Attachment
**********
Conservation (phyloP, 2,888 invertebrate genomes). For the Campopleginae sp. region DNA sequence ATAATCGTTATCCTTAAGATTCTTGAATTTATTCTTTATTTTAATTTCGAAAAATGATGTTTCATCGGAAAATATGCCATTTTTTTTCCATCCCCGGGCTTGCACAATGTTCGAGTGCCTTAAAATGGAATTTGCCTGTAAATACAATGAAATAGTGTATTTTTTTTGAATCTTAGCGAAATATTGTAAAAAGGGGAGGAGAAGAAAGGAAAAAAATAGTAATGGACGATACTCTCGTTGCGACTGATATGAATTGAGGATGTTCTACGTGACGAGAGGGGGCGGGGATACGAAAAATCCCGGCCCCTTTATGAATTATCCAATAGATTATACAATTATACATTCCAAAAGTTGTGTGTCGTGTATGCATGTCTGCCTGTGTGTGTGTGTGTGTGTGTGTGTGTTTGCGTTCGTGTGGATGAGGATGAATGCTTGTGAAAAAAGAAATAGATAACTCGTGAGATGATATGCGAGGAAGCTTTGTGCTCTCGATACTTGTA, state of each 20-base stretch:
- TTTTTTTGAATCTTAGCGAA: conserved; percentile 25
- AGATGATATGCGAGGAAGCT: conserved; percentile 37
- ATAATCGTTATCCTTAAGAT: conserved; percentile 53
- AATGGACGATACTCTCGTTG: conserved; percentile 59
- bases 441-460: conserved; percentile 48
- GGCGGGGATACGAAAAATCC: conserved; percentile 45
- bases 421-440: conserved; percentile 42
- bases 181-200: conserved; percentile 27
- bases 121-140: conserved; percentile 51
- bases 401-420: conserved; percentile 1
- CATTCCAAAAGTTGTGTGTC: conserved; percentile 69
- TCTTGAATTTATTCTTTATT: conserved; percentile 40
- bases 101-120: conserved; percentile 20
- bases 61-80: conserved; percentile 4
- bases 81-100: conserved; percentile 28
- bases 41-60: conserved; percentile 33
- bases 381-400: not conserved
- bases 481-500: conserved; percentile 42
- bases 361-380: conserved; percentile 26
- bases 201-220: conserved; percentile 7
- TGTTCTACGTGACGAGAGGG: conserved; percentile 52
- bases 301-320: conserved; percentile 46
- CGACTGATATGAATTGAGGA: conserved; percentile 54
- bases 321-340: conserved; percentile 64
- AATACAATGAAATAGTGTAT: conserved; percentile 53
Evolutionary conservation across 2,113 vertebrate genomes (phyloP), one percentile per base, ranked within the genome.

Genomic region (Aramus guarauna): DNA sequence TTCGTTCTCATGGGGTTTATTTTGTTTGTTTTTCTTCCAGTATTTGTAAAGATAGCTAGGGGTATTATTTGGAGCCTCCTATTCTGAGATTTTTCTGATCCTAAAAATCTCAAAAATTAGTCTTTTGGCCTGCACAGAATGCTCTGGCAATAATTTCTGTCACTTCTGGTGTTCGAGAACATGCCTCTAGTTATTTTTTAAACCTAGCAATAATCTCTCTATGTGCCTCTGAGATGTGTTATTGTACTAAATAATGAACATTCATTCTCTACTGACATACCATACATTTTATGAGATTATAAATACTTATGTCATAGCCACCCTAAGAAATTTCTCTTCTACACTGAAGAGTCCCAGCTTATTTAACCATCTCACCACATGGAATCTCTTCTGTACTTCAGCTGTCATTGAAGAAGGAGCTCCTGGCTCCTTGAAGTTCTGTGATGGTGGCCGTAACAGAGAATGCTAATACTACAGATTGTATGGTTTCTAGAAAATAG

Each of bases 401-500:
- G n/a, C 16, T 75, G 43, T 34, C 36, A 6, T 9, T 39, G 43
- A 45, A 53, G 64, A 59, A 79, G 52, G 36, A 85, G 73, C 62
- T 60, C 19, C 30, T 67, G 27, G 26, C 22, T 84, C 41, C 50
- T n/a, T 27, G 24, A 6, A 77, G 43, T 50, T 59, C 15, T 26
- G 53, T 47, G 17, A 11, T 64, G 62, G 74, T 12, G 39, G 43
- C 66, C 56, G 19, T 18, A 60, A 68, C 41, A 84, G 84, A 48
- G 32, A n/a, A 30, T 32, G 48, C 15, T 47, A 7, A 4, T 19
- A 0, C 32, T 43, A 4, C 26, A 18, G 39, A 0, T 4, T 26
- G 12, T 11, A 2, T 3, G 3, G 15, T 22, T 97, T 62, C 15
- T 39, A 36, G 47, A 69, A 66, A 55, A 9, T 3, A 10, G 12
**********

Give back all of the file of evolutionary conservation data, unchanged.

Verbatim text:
Conservation (phyloP, 2,888 invertebrate genomes). For the Campopleginae sp. region DNA sequence ATAATCGTTATCCTTAAGATTCTTGAATTTATTCTTTATTTTAATTTCGAAAAATGATGTTTCATCGGAAAATATGCCATTTTTTTTCCATCCCCGGGCTTGCACAATGTTCGAGTGCCTTAAAATGGAATTTGCCTGTAAATACAATGAAATAGTGTATTTTTTTTGAATCTTAGCGAAATATTGTAAAAAGGGGAGGAGAAGAAAGGAAAAAAATAGTAATGGACGATACTCTCGTTGCGACTGATATGAATTGAGGATGTTCTACGTGACGAGAGGGGGCGGGGATACGAAAAATCCCGGCCCCTTTATGAATTATCCAATAGATTATACAATTATACATTCCAAAAGTTGTGTGTCGTGTATGCATGTCTGCCTGTGTGTGTGTGTGTGTGTGTGTGTGTTTGCGTTCGTGTGGATGAGGATGAATGCTTGTGAAAAAAGAAATAGATAACTCGTGAGATGATATGCGAGGAAGCTTTGTGCTCTCGATACTTGTA, state of each 20-base stretch:
- TTTTTTTGAATCTTAGCGAA: conserved; percentile 25
- AGATGATATGCGAGGAAGCT: conserved; percentile 37
- ATAATCGTTATCCTTAAGAT: conserved; percentile 53
- AATGGACGATACTCTCGTTG: conserved; percentile 59
- bases 441-460: conserved; percentile 48
- GGCGGGGATACGAAAAATCC: conserved; percentile 45
- bases 421-440: conserved; percentile 42
- bases 181-200: conserved; percentile 27
- bases 121-140: conserved; percentile 51
- bases 401-420: conserved; percentile 1
- CATTCCAAAAGTTGTGTGTC: conserved; percentile 69
- TCTTGAATTTATTCTTTATT: conserved; percentile 40
- bases 101-120: conserved; percentile 20
- bases 61-80: conserved; percentile 4
- bases 81-100: conserved; percentile 28
- bases 41-60: conserved; percentile 33
- bases 381-400: not conserved
- bases 481-500: conserved; percentile 42
- bases 361-380: conserved; percentile 26
- bases 201-220: conserved; percentile 7
- TGTTCTACGTGACGAGAGGG: conserved; percentile 52
- bases 301-320: conserved; percentile 46
- CGACTGATATGAATTGAGGA: conserved; percentile 54
- bases 321-340: conserved; percentile 64
- AATACAATGAAATAGTGTAT: conserved; percentile 53
Evolutionary conservation across 2,113 vertebrate genomes (phyloP), one percentile per base, ranked within the genome.

Genomic region (Aramus guarauna): DNA sequence TTCGTTCTCATGGGGTTTATTTTGTTTGTTTTTCTTCCAGTATTTGTAAAGATAGCTAGGGGTATTATTTGGAGCCTCCTATTCTGAGATTTTTCTGATCCTAAAAATCTCAAAAATTAGTCTTTTGGCCTGCACAGAATGCTCTGGCAATAATTTCTGTCACTTCTGGTGTTCGAGAACATGCCTCTAGTTATTTTTTAAACCTAGCAATAATCTCTCTATGTGCCTCTGAGATGTGTTATTGTACTAAATAATGAACATTCATTCTCTACTGACATACCATACATTTTATGAGATTATAAATACTTATGTCATAGCCACCCTAAGAAATTTCTCTTCTACACTGAAGAGTCCCAGCTTATTTAACCATCTCACCACATGGAATCTCTTCTGTACTTCAGCTGTCATTGAAGAAGGAGCTCCTGGCTCCTTGAAGTTCTGTGATGGTGGCCGTAACAGAGAATGCTAATACTACAGATTGTATGGTTTCTAGAAAATAG

Each of bases 401-500:
- G n/a, C 16, T 75, G 43, T 34, C 36, A 6, T 9, T 39, G 43
- A 45, A 53, G 64, A 59, A 79, G 52, G 36, A 85, G 73, C 62
- T 60, C 19, C 30, T 67, G 27, G 26, C 22, T 84, C 41, C 50
- T n/a, T 27, G 24, A 6, A 77, G 43, T 50, T 59, C 15, T 26
- G 53, T 47, G 17, A 11, T 64, G 62, G 74, T 12, G 39, G 43
- C 66, C 56, G 19, T 18, A 60, A 68, C 41, A 84, G 84, A 48
- G 32, A n/a, A 30, T 32, G 48, C 15, T 47, A 7, A 4, T 19
- A 0, C 32, T 43, A 4, C 26, A 18, G 39, A 0, T 4, T 26
- G 12, T 11, A 2, T 3, G 3, G 15, T 22, T 97, T 62, C 15
- T 39, A 36, G 47, A 69, A 66, A 55, A 9, T 3, A 10, G 12